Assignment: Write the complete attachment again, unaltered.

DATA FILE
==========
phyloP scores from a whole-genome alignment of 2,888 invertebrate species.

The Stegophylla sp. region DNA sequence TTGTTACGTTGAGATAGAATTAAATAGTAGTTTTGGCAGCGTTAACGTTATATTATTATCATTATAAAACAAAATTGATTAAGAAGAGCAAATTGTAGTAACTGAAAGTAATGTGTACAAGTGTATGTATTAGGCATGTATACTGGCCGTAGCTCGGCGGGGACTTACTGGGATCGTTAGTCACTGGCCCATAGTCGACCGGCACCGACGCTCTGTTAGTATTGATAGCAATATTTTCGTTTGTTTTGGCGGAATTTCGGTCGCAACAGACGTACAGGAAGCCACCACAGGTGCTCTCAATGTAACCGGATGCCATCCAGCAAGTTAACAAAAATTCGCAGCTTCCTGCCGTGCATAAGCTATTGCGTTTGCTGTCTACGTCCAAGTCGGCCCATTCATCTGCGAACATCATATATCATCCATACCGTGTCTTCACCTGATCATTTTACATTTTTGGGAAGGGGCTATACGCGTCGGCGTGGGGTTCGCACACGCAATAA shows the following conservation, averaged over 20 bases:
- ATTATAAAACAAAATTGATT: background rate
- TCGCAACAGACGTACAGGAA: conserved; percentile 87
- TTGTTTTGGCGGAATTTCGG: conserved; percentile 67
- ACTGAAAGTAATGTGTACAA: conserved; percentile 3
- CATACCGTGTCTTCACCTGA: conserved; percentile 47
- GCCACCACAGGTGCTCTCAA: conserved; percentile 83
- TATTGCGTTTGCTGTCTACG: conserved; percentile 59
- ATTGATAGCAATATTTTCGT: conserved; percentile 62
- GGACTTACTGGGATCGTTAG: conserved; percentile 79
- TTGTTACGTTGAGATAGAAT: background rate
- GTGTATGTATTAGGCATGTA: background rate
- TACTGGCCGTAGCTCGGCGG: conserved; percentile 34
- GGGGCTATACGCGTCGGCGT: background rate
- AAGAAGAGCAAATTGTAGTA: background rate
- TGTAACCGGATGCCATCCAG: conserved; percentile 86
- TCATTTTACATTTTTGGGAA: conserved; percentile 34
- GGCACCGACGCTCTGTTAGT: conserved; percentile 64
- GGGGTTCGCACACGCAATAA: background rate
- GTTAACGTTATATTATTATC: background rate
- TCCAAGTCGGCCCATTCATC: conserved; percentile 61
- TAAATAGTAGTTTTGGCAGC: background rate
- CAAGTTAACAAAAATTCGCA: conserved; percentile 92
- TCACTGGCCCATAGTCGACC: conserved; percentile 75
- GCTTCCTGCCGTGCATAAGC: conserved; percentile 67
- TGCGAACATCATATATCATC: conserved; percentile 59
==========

phyloP scores from a whole-genome alignment of 2,888 invertebrate species.

The Stegophylla sp. region DNA sequence TTGTTACGTTGAGATAGAATTAAATAGTAGTTTTGGCAGCGTTAACGTTATATTATTATCATTATAAAACAAAATTGATTAAGAAGAGCAAATTGTAGTAACTGAAAGTAATGTGTACAAGTGTATGTATTAGGCATGTATACTGGCCGTAGCTCGGCGGGGACTTACTGGGATCGTTAGTCACTGGCCCATAGTCGACCGGCACCGACGCTCTGTTAGTATTGATAGCAATATTTTCGTTTGTTTTGGCGGAATTTCGGTCGCAACAGACGTACAGGAAGCCACCACAGGTGCTCTCAATGTAACCGGATGCCATCCAGCAAGTTAACAAAAATTCGCAGCTTCCTGCCGTGCATAAGCTATTGCGTTTGCTGTCTACGTCCAAGTCGGCCCATTCATCTGCGAACATCATATATCATCCATACCGTGTCTTCACCTGATCATTTTACATTTTTGGGAAGGGGCTATACGCGTCGGCGTGGGGTTCGCACACGCAATAA shows the following conservation, averaged over 20 bases:
- ATTATAAAACAAAATTGATT: background rate
- TCGCAACAGACGTACAGGAA: conserved; percentile 87
- TTGTTTTGGCGGAATTTCGG: conserved; percentile 67
- ACTGAAAGTAATGTGTACAA: conserved; percentile 3
- CATACCGTGTCTTCACCTGA: conserved; percentile 47
- GCCACCACAGGTGCTCTCAA: conserved; percentile 83
- TATTGCGTTTGCTGTCTACG: conserved; percentile 59
- ATTGATAGCAATATTTTCGT: conserved; percentile 62
- GGACTTACTGGGATCGTTAG: conserved; percentile 79
- TTGTTACGTTGAGATAGAAT: background rate
- GTGTATGTATTAGGCATGTA: background rate
- TACTGGCCGTAGCTCGGCGG: conserved; percentile 34
- GGGGCTATACGCGTCGGCGT: background rate
- AAGAAGAGCAAATTGTAGTA: background rate
- TGTAACCGGATGCCATCCAG: conserved; percentile 86
- TCATTTTACATTTTTGGGAA: conserved; percentile 34
- GGCACCGACGCTCTGTTAGT: conserved; percentile 64
- GGGGTTCGCACACGCAATAA: background rate
- GTTAACGTTATATTATTATC: background rate
- TCCAAGTCGGCCCATTCATC: conserved; percentile 61
- TAAATAGTAGTTTTGGCAGC: background rate
- CAAGTTAACAAAAATTCGCA: conserved; percentile 92
- TCACTGGCCCATAGTCGACC: conserved; percentile 75
- GCTTCCTGCCGTGCATAAGC: conserved; percentile 67
- TGCGAACATCATATATCATC: conserved; percentile 59